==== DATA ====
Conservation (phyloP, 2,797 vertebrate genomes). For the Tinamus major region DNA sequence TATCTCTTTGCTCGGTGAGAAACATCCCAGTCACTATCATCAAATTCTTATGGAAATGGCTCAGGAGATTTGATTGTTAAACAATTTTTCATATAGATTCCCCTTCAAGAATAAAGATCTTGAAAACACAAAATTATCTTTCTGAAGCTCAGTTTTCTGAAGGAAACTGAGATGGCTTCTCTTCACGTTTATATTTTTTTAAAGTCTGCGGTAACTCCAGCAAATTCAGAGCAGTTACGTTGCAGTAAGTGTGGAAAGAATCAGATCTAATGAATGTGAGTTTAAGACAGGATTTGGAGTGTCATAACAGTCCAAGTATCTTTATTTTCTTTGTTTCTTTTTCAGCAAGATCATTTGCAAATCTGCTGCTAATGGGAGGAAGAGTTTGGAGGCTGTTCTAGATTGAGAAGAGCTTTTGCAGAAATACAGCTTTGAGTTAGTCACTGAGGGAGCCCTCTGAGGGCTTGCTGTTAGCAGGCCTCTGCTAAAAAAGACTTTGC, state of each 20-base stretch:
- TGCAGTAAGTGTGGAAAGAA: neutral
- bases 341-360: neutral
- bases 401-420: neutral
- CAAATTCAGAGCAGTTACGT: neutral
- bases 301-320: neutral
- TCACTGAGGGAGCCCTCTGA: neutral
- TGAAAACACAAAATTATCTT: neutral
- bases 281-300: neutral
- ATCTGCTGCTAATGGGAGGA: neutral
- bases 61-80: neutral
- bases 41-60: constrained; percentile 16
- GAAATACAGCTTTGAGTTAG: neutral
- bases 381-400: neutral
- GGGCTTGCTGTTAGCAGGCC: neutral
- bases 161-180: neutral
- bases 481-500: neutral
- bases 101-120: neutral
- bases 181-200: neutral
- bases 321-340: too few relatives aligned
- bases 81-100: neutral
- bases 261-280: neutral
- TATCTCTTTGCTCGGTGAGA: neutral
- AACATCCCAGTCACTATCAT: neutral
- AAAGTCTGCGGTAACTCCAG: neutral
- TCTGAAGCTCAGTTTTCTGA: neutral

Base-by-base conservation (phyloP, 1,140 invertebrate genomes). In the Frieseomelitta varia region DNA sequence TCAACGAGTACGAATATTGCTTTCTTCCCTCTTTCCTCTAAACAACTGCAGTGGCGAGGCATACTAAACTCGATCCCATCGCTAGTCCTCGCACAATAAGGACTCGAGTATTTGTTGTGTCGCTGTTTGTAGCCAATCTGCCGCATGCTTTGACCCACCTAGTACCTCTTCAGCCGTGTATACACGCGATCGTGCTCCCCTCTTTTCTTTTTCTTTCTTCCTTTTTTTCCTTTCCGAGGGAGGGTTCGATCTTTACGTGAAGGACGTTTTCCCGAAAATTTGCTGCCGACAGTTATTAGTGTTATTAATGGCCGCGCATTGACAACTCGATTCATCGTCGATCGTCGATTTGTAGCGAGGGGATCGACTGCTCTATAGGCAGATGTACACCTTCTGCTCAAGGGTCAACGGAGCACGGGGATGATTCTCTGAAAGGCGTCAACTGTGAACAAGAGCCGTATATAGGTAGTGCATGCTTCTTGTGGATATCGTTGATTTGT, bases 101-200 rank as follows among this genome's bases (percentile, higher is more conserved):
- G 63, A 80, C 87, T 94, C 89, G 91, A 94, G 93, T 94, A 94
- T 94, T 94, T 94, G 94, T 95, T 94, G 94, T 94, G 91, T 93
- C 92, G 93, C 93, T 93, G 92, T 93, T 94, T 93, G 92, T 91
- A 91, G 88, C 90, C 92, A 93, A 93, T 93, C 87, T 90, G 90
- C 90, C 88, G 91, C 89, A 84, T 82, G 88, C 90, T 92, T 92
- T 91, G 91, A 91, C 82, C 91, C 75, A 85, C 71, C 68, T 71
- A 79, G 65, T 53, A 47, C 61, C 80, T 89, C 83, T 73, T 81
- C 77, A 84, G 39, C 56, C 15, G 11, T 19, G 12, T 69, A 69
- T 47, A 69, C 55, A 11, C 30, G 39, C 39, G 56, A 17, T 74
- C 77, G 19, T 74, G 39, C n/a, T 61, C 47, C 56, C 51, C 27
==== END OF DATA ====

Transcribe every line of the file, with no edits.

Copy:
Conservation (phyloP, 2,797 vertebrate genomes). For the Tinamus major region DNA sequence TATCTCTTTGCTCGGTGAGAAACATCCCAGTCACTATCATCAAATTCTTATGGAAATGGCTCAGGAGATTTGATTGTTAAACAATTTTTCATATAGATTCCCCTTCAAGAATAAAGATCTTGAAAACACAAAATTATCTTTCTGAAGCTCAGTTTTCTGAAGGAAACTGAGATGGCTTCTCTTCACGTTTATATTTTTTTAAAGTCTGCGGTAACTCCAGCAAATTCAGAGCAGTTACGTTGCAGTAAGTGTGGAAAGAATCAGATCTAATGAATGTGAGTTTAAGACAGGATTTGGAGTGTCATAACAGTCCAAGTATCTTTATTTTCTTTGTTTCTTTTTCAGCAAGATCATTTGCAAATCTGCTGCTAATGGGAGGAAGAGTTTGGAGGCTGTTCTAGATTGAGAAGAGCTTTTGCAGAAATACAGCTTTGAGTTAGTCACTGAGGGAGCCCTCTGAGGGCTTGCTGTTAGCAGGCCTCTGCTAAAAAAGACTTTGC, state of each 20-base stretch:
- TGCAGTAAGTGTGGAAAGAA: neutral
- bases 341-360: neutral
- bases 401-420: neutral
- CAAATTCAGAGCAGTTACGT: neutral
- bases 301-320: neutral
- TCACTGAGGGAGCCCTCTGA: neutral
- TGAAAACACAAAATTATCTT: neutral
- bases 281-300: neutral
- ATCTGCTGCTAATGGGAGGA: neutral
- bases 61-80: neutral
- bases 41-60: constrained; percentile 16
- GAAATACAGCTTTGAGTTAG: neutral
- bases 381-400: neutral
- GGGCTTGCTGTTAGCAGGCC: neutral
- bases 161-180: neutral
- bases 481-500: neutral
- bases 101-120: neutral
- bases 181-200: neutral
- bases 321-340: too few relatives aligned
- bases 81-100: neutral
- bases 261-280: neutral
- TATCTCTTTGCTCGGTGAGA: neutral
- AACATCCCAGTCACTATCAT: neutral
- AAAGTCTGCGGTAACTCCAG: neutral
- TCTGAAGCTCAGTTTTCTGA: neutral

Base-by-base conservation (phyloP, 1,140 invertebrate genomes). In the Frieseomelitta varia region DNA sequence TCAACGAGTACGAATATTGCTTTCTTCCCTCTTTCCTCTAAACAACTGCAGTGGCGAGGCATACTAAACTCGATCCCATCGCTAGTCCTCGCACAATAAGGACTCGAGTATTTGTTGTGTCGCTGTTTGTAGCCAATCTGCCGCATGCTTTGACCCACCTAGTACCTCTTCAGCCGTGTATACACGCGATCGTGCTCCCCTCTTTTCTTTTTCTTTCTTCCTTTTTTTCCTTTCCGAGGGAGGGTTCGATCTTTACGTGAAGGACGTTTTCCCGAAAATTTGCTGCCGACAGTTATTAGTGTTATTAATGGCCGCGCATTGACAACTCGATTCATCGTCGATCGTCGATTTGTAGCGAGGGGATCGACTGCTCTATAGGCAGATGTACACCTTCTGCTCAAGGGTCAACGGAGCACGGGGATGATTCTCTGAAAGGCGTCAACTGTGAACAAGAGCCGTATATAGGTAGTGCATGCTTCTTGTGGATATCGTTGATTTGT, bases 101-200 rank as follows among this genome's bases (percentile, higher is more conserved):
- G 63, A 80, C 87, T 94, C 89, G 91, A 94, G 93, T 94, A 94
- T 94, T 94, T 94, G 94, T 95, T 94, G 94, T 94, G 91, T 93
- C 92, G 93, C 93, T 93, G 92, T 93, T 94, T 93, G 92, T 91
- A 91, G 88, C 90, C 92, A 93, A 93, T 93, C 87, T 90, G 90
- C 90, C 88, G 91, C 89, A 84, T 82, G 88, C 90, T 92, T 92
- T 91, G 91, A 91, C 82, C 91, C 75, A 85, C 71, C 68, T 71
- A 79, G 65, T 53, A 47, C 61, C 80, T 89, C 83, T 73, T 81
- C 77, A 84, G 39, C 56, C 15, G 11, T 19, G 12, T 69, A 69
- T 47, A 69, C 55, A 11, C 30, G 39, C 39, G 56, A 17, T 74
- C 77, G 19, T 74, G 39, C n/a, T 61, C 47, C 56, C 51, C 27